No that's not actually true. C99 Section
126.96.36.199 Program execution, clause 10 covers exactly the case you ask about:
In executing the fragment
char c1, c2;
c1 = c1 + c2;
the "integer promotions" require that the abstract machine promote the value of each variable to int size and then add the two ints and truncate the sum.
Provided the addition of two chars can be done without overflow, or with overflow wrapping silently to produce the correct result, the actual execution need only produce the same result, possibly omitting the promotions.
So, if the operation is known to produce the same result, there's no requirement for using the wider values.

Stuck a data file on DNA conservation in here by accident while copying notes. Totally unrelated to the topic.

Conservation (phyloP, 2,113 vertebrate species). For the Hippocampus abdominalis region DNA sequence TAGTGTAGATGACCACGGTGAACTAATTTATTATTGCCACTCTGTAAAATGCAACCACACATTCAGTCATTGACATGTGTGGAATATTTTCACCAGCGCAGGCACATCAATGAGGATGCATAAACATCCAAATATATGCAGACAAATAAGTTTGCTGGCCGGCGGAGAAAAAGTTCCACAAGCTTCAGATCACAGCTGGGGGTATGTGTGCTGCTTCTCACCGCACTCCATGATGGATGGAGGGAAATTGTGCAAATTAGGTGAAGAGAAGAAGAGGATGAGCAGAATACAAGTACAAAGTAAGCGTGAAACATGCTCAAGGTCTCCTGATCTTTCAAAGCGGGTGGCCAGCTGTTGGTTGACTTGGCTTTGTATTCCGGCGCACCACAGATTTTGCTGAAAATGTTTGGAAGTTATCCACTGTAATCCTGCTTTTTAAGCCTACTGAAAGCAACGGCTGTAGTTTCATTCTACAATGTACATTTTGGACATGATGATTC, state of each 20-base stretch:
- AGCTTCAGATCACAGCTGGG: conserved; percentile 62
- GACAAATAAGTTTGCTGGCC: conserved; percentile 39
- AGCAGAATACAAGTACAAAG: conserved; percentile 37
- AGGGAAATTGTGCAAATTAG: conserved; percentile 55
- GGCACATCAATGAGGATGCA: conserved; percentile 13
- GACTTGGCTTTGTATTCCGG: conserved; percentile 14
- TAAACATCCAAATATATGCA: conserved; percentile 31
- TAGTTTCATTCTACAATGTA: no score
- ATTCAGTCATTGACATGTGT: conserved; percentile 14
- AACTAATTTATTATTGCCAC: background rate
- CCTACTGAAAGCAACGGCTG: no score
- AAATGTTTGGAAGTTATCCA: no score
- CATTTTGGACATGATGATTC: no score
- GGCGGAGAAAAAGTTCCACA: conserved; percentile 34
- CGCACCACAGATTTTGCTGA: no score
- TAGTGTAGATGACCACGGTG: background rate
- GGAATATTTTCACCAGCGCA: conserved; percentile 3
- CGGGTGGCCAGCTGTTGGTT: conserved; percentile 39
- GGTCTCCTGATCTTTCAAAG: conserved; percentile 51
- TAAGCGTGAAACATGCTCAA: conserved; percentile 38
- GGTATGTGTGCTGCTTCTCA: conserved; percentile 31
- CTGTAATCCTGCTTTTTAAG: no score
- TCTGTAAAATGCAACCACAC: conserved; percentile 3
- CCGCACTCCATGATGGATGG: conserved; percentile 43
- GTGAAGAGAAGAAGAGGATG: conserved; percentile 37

But if you want the rationale behind a specific decision made in the standard, you have to look at, ..... wait for it, ..... yes, the Rationale document :-)
In section 188.8.131.52 of that rationale (sections match those in the standard), it states:
Explicit license was added to perform calculations in a “wider” type than absolutely necessary, since this can sometimes produce smaller and faster code, not to mention the correct answer more often.
Calculations can also be performed in a “narrower” type by the as if rule so long as the same end result is obtained.